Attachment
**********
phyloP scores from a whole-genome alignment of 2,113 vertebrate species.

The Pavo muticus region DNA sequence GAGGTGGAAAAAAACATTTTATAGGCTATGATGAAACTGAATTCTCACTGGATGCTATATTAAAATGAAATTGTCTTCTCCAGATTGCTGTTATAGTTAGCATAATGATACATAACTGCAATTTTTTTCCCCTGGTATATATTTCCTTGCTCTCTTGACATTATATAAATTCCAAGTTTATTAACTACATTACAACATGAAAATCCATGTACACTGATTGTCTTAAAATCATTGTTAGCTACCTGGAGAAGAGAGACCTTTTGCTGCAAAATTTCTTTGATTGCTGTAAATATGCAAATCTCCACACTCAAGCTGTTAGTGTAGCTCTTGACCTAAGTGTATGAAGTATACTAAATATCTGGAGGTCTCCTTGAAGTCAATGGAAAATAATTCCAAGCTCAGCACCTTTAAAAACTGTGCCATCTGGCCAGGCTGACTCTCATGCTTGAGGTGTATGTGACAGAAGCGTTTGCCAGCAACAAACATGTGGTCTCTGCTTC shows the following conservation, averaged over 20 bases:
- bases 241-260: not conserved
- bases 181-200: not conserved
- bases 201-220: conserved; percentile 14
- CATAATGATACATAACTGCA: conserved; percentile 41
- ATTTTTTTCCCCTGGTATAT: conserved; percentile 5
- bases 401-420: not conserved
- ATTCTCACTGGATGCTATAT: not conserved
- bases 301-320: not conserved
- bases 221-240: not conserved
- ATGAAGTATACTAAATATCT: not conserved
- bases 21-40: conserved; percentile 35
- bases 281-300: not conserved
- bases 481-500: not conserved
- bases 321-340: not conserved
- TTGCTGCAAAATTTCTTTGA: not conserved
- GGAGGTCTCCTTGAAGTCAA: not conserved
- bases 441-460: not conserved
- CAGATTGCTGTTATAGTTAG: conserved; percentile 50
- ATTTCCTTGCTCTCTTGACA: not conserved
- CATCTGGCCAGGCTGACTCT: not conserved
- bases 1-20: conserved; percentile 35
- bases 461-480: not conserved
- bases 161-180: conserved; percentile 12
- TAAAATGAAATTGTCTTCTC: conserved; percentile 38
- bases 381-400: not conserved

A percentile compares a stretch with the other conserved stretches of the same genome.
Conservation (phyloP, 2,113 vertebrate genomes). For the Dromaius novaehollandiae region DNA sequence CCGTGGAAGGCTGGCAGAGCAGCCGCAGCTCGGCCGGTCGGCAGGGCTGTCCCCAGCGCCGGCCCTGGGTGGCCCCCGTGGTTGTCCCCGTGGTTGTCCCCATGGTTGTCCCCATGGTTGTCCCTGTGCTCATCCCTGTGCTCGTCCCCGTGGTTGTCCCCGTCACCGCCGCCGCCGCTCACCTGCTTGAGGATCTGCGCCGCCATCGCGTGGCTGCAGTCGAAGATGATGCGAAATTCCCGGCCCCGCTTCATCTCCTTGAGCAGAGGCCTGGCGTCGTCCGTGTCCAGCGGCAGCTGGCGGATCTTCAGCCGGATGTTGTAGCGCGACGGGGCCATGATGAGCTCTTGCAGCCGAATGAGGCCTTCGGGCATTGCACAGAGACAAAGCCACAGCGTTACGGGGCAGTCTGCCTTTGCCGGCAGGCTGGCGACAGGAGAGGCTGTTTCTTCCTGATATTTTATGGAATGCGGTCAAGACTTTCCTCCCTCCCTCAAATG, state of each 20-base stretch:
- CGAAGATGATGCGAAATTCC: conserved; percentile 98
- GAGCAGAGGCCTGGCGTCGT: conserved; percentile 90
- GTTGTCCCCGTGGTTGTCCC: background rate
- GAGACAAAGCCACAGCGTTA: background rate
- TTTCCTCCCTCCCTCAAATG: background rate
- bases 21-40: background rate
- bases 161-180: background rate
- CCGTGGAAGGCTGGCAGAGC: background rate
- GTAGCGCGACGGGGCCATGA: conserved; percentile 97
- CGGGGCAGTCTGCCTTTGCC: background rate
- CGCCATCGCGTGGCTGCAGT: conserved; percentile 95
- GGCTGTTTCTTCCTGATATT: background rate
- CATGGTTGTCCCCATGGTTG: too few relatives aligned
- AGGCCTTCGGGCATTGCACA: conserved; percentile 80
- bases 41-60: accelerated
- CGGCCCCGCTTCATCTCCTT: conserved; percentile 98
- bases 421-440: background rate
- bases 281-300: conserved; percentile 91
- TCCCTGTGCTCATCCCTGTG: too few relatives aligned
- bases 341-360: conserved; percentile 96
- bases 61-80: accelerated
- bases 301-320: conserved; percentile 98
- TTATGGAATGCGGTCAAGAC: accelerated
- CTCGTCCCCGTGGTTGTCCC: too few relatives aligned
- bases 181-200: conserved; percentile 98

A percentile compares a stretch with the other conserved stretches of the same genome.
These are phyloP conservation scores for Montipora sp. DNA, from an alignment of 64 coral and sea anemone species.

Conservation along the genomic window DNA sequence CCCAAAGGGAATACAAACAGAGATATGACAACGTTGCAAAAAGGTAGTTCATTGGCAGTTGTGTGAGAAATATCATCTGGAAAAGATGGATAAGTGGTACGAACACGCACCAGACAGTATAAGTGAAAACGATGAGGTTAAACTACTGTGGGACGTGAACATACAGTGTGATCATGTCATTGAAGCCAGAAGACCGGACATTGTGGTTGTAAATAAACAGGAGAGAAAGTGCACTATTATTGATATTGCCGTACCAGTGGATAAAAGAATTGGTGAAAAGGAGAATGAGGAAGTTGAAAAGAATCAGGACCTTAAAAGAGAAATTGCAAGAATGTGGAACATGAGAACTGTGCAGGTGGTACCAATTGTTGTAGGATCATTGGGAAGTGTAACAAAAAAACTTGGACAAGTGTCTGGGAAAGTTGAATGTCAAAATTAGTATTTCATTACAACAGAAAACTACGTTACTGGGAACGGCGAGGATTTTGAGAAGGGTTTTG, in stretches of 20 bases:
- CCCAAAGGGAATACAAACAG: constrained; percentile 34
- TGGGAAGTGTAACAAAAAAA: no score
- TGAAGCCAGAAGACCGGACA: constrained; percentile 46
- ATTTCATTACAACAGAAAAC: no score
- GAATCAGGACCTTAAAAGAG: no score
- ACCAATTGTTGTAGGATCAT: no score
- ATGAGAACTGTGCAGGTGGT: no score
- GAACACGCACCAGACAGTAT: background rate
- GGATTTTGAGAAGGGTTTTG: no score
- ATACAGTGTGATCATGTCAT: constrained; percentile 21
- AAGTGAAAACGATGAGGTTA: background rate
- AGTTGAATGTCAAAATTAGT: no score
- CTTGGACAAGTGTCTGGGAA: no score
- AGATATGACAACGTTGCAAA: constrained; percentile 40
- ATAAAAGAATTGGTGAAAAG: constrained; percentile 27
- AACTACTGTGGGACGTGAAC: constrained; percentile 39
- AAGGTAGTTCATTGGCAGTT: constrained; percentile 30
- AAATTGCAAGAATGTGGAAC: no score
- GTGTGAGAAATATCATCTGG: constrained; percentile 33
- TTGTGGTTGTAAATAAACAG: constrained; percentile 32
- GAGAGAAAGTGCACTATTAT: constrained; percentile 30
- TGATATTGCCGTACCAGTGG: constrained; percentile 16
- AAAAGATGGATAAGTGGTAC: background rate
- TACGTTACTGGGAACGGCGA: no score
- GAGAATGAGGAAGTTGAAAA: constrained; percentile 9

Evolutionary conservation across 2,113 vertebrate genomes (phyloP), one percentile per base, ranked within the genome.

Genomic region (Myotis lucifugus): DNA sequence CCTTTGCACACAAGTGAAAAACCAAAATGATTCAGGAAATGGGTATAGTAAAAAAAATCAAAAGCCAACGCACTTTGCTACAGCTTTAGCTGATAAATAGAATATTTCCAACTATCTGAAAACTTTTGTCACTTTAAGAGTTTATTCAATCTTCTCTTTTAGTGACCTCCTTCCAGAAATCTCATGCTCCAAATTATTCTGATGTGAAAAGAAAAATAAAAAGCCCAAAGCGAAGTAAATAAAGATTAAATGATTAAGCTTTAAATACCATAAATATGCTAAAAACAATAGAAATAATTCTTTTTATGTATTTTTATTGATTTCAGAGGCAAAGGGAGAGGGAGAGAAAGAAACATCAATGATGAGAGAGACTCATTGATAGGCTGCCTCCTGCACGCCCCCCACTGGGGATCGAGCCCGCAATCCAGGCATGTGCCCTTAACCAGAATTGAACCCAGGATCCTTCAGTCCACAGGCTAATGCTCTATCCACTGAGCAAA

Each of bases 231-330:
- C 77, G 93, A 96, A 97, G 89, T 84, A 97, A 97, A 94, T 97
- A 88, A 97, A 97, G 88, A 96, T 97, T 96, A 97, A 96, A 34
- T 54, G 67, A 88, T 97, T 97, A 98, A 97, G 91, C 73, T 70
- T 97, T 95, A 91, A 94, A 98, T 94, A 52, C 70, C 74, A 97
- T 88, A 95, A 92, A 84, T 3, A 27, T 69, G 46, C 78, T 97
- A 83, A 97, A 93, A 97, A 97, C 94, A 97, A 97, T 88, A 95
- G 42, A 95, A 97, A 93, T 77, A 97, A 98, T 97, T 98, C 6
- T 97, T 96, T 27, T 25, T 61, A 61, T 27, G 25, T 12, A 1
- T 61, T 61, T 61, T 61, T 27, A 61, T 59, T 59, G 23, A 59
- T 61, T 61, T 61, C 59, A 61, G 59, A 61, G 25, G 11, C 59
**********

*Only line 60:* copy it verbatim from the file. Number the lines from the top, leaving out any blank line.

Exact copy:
- TGAAGCCAGAAGACCGGACA: constrained; percentile 46